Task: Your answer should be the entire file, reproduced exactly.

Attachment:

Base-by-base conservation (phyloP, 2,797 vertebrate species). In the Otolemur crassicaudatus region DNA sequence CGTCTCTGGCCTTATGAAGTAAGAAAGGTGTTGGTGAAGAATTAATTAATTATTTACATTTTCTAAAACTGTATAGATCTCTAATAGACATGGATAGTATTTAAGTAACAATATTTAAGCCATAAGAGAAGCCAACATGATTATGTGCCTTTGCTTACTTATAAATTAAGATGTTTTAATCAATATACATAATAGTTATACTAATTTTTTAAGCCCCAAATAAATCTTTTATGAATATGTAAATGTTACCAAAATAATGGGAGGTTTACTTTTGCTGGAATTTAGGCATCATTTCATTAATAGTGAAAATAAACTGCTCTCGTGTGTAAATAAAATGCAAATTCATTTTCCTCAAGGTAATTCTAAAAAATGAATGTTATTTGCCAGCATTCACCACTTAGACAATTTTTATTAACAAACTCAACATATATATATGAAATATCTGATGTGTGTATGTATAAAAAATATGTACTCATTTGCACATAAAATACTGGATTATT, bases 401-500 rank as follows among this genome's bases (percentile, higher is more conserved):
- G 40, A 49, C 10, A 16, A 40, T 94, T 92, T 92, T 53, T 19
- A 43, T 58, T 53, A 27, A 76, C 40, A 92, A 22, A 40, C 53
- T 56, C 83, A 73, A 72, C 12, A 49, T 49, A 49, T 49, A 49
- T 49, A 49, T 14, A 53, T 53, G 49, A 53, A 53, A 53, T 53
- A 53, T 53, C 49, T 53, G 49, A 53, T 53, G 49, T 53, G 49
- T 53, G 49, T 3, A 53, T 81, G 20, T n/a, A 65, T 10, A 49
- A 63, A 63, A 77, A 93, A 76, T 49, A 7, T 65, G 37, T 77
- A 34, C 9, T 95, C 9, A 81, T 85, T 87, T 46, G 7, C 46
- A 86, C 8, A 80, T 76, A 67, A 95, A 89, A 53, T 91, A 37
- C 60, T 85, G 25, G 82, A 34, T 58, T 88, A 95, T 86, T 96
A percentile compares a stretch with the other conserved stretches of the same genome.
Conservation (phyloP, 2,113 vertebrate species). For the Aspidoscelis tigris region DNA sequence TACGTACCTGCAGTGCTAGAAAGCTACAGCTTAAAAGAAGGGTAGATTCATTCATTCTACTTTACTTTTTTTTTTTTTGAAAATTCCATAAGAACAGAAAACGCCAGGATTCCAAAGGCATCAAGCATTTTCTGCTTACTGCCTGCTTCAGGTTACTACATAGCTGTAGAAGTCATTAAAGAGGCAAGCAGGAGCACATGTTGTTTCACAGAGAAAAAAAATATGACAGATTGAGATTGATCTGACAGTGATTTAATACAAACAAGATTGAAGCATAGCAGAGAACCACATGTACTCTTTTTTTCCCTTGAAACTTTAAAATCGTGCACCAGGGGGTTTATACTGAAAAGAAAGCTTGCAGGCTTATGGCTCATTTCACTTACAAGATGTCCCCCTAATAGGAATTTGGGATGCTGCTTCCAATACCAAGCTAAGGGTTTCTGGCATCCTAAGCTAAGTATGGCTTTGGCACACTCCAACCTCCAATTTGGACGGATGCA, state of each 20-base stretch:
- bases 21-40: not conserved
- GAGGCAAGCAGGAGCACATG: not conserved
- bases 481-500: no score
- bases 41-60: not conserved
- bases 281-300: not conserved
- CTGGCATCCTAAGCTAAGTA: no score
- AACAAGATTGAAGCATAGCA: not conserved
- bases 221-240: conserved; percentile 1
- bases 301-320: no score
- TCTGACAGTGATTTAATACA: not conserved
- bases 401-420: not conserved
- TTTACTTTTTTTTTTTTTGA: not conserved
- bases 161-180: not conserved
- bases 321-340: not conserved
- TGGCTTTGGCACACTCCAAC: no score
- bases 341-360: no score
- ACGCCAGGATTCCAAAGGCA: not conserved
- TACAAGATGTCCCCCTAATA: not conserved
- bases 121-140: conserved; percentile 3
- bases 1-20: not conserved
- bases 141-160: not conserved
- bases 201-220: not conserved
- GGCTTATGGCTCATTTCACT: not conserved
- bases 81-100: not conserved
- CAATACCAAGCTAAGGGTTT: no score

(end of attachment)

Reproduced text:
Base-by-base conservation (phyloP, 2,797 vertebrate species). In the Otolemur crassicaudatus region DNA sequence CGTCTCTGGCCTTATGAAGTAAGAAAGGTGTTGGTGAAGAATTAATTAATTATTTACATTTTCTAAAACTGTATAGATCTCTAATAGACATGGATAGTATTTAAGTAACAATATTTAAGCCATAAGAGAAGCCAACATGATTATGTGCCTTTGCTTACTTATAAATTAAGATGTTTTAATCAATATACATAATAGTTATACTAATTTTTTAAGCCCCAAATAAATCTTTTATGAATATGTAAATGTTACCAAAATAATGGGAGGTTTACTTTTGCTGGAATTTAGGCATCATTTCATTAATAGTGAAAATAAACTGCTCTCGTGTGTAAATAAAATGCAAATTCATTTTCCTCAAGGTAATTCTAAAAAATGAATGTTATTTGCCAGCATTCACCACTTAGACAATTTTTATTAACAAACTCAACATATATATATGAAATATCTGATGTGTGTATGTATAAAAAATATGTACTCATTTGCACATAAAATACTGGATTATT, bases 401-500 rank as follows among this genome's bases (percentile, higher is more conserved):
- G 40, A 49, C 10, A 16, A 40, T 94, T 92, T 92, T 53, T 19
- A 43, T 58, T 53, A 27, A 76, C 40, A 92, A 22, A 40, C 53
- T 56, C 83, A 73, A 72, C 12, A 49, T 49, A 49, T 49, A 49
- T 49, A 49, T 14, A 53, T 53, G 49, A 53, A 53, A 53, T 53
- A 53, T 53, C 49, T 53, G 49, A 53, T 53, G 49, T 53, G 49
- T 53, G 49, T 3, A 53, T 81, G 20, T n/a, A 65, T 10, A 49
- A 63, A 63, A 77, A 93, A 76, T 49, A 7, T 65, G 37, T 77
- A 34, C 9, T 95, C 9, A 81, T 85, T 87, T 46, G 7, C 46
- A 86, C 8, A 80, T 76, A 67, A 95, A 89, A 53, T 91, A 37
- C 60, T 85, G 25, G 82, A 34, T 58, T 88, A 95, T 86, T 96
A percentile compares a stretch with the other conserved stretches of the same genome.
Conservation (phyloP, 2,113 vertebrate species). For the Aspidoscelis tigris region DNA sequence TACGTACCTGCAGTGCTAGAAAGCTACAGCTTAAAAGAAGGGTAGATTCATTCATTCTACTTTACTTTTTTTTTTTTTGAAAATTCCATAAGAACAGAAAACGCCAGGATTCCAAAGGCATCAAGCATTTTCTGCTTACTGCCTGCTTCAGGTTACTACATAGCTGTAGAAGTCATTAAAGAGGCAAGCAGGAGCACATGTTGTTTCACAGAGAAAAAAAATATGACAGATTGAGATTGATCTGACAGTGATTTAATACAAACAAGATTGAAGCATAGCAGAGAACCACATGTACTCTTTTTTTCCCTTGAAACTTTAAAATCGTGCACCAGGGGGTTTATACTGAAAAGAAAGCTTGCAGGCTTATGGCTCATTTCACTTACAAGATGTCCCCCTAATAGGAATTTGGGATGCTGCTTCCAATACCAAGCTAAGGGTTTCTGGCATCCTAAGCTAAGTATGGCTTTGGCACACTCCAACCTCCAATTTGGACGGATGCA, state of each 20-base stretch:
- bases 21-40: not conserved
- GAGGCAAGCAGGAGCACATG: not conserved
- bases 481-500: no score
- bases 41-60: not conserved
- bases 281-300: not conserved
- CTGGCATCCTAAGCTAAGTA: no score
- AACAAGATTGAAGCATAGCA: not conserved
- bases 221-240: conserved; percentile 1
- bases 301-320: no score
- TCTGACAGTGATTTAATACA: not conserved
- bases 401-420: not conserved
- TTTACTTTTTTTTTTTTTGA: not conserved
- bases 161-180: not conserved
- bases 321-340: not conserved
- TGGCTTTGGCACACTCCAAC: no score
- bases 341-360: no score
- ACGCCAGGATTCCAAAGGCA: not conserved
- TACAAGATGTCCCCCTAATA: not conserved
- bases 121-140: conserved; percentile 3
- bases 1-20: not conserved
- bases 141-160: not conserved
- bases 201-220: not conserved
- GGCTTATGGCTCATTTCACT: not conserved
- bases 81-100: not conserved
- CAATACCAAGCTAAGGGTTT: no score